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In nuclear fusion research installations, the walls of the vacuum chamber are coated to prevent the contamination of the plasma with metallic impurities, as this would cause energy losses. The material chosen for this coating is a film of amorphous carbon with hydrogen content (a-C:H). Laboratory experiments were carried out with the aim of studying the permeation of hydrogen through such a coating and also the interaction between the hydrogen and the coated wall. Along with measurements with pure gaseous phase hydrogen, the low-energy flow of hydrogen ions onto the wall of a tokamak fusion research installation was simulated. The results indicated that within the a-C:H layer free hydrogen atoms are considerably less mobile than molecules. On bombardment of the layer with energy-laden particles from a radio frequency glow discharge, hydrogen was released on the primary side - three hundred times the quantity of hydrogen that permeated. Impacts result in the formation of free hydrogen atoms out of the surplus of bonded hydrogen within the coating. These free atoms recombine with each other as well as with hydrogen and deuterium atoms which have penetrated the layer and are released into the chamber. The knowledge acquired in these laboratory experiments can be applied directly to the current operation of fusion research installations such as TEXTOR.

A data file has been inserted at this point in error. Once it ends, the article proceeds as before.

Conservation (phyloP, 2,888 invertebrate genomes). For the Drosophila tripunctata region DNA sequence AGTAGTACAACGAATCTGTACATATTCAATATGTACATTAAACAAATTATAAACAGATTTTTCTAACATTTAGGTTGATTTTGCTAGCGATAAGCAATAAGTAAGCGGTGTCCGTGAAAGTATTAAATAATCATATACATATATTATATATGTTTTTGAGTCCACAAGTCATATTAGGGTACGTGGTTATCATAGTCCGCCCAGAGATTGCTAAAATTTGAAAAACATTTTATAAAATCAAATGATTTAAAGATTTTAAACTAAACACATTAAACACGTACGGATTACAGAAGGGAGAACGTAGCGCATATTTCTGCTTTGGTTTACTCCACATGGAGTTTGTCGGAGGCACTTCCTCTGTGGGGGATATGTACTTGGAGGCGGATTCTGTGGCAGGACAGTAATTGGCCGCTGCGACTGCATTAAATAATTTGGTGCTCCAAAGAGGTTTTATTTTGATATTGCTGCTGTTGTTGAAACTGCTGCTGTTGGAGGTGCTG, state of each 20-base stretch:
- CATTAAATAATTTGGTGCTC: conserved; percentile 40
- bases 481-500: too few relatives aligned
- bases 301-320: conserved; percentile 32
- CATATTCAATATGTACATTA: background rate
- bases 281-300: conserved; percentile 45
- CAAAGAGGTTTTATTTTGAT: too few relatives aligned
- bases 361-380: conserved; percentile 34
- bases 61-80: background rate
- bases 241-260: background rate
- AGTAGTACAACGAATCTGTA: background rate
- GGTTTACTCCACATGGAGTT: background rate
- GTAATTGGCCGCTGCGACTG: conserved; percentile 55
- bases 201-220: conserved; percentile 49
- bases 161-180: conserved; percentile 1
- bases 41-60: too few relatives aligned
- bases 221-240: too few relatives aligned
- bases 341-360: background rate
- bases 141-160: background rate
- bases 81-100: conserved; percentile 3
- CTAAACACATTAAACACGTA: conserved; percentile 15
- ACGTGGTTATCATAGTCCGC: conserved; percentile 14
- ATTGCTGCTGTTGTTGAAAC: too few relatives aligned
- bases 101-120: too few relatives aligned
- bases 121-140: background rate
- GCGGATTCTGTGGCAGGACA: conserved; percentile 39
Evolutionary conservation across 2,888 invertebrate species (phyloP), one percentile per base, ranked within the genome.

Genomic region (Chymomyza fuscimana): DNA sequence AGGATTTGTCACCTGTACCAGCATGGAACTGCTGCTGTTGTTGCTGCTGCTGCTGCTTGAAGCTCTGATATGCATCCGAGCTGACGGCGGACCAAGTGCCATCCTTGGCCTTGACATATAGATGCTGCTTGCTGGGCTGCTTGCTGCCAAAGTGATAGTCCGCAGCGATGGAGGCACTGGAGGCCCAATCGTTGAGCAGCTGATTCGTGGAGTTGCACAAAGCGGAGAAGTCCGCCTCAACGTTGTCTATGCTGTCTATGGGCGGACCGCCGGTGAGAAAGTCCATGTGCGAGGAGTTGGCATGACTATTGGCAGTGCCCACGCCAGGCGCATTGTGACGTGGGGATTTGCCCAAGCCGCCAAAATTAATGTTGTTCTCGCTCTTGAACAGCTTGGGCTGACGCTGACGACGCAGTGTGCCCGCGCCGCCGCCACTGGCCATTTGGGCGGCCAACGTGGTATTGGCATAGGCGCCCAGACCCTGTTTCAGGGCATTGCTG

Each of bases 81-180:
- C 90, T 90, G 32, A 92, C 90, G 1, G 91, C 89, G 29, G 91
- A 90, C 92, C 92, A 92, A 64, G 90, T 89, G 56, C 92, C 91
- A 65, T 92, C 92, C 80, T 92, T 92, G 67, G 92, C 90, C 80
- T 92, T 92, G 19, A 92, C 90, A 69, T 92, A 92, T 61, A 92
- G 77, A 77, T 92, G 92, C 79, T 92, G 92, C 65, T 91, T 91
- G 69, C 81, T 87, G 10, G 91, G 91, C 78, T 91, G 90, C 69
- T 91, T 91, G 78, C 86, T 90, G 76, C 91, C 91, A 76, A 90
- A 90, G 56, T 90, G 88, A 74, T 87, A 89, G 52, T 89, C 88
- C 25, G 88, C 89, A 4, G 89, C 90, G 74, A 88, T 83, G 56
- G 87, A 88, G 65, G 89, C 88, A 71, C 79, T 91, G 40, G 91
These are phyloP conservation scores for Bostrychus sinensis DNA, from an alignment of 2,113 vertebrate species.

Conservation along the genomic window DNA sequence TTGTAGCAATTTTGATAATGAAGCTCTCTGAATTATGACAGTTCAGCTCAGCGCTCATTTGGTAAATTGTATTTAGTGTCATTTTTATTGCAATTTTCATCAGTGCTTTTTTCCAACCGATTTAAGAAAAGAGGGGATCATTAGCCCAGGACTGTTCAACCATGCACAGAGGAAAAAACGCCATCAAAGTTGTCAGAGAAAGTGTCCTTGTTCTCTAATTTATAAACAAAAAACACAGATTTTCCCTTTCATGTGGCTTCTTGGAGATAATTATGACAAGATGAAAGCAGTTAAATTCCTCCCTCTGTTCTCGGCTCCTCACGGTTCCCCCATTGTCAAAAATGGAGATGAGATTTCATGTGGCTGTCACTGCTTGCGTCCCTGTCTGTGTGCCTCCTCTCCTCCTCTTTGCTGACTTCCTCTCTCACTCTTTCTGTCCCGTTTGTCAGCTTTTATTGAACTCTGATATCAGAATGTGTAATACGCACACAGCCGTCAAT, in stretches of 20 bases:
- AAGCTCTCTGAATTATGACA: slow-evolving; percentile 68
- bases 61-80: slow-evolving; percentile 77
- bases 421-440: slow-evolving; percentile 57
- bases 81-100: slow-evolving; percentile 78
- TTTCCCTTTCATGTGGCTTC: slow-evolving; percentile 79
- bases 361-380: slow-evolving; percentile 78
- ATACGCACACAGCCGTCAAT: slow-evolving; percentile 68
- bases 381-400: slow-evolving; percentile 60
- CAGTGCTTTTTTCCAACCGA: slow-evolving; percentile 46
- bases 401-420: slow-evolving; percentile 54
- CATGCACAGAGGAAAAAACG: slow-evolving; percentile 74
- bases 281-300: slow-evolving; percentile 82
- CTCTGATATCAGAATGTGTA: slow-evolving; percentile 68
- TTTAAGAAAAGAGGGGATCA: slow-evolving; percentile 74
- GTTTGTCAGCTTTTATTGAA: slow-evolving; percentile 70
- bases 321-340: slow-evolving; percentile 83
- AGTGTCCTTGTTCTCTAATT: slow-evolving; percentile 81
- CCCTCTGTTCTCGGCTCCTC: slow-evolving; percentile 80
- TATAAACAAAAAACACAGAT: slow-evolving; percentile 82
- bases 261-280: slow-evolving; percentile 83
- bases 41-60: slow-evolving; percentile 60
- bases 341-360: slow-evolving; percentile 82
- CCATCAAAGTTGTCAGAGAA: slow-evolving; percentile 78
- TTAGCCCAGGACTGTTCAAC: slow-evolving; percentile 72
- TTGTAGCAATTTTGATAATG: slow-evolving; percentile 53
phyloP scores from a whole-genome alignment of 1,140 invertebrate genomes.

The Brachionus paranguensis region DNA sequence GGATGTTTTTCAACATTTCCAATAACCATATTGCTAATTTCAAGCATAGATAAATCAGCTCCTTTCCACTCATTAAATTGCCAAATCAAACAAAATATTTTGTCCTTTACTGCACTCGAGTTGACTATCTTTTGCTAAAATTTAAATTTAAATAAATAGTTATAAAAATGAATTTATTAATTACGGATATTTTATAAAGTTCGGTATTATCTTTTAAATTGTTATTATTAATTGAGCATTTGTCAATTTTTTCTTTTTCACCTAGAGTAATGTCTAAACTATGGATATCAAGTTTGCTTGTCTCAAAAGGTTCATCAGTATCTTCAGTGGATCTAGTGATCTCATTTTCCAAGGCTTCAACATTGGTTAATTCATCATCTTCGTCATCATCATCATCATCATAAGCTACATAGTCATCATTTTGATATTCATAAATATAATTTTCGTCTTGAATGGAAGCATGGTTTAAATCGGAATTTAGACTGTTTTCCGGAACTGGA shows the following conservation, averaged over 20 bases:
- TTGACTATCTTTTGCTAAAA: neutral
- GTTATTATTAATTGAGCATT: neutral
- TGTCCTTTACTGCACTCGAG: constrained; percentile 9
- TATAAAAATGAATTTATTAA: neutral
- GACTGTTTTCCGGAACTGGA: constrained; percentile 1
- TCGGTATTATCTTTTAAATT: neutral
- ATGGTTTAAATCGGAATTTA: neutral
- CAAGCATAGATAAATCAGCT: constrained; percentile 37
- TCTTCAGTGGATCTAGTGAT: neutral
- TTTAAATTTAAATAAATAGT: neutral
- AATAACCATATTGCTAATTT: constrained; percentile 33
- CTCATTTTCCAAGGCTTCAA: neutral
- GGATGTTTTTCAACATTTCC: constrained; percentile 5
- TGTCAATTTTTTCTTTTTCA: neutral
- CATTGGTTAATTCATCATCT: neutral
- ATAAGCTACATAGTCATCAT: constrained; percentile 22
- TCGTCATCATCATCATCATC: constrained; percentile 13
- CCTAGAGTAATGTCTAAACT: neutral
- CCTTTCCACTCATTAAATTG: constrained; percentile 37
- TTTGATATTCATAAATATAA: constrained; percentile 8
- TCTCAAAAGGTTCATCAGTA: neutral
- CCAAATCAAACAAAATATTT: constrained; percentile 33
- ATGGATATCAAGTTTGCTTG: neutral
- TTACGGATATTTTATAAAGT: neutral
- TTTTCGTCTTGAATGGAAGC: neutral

Additional information

Authors: PILLATH J, Institut für Plasmaphysik, Kernforschungsanlage Jülich GmbH, Jülich (DE)
Bibliographic Reference: Report: Jül-2292 DE (1989) 153 pp.
Availability: Available from Zentralbibliothek der Kernforschungsanlage Jülich GmbH, Postfach 1913, 5170 Jülich (DE)
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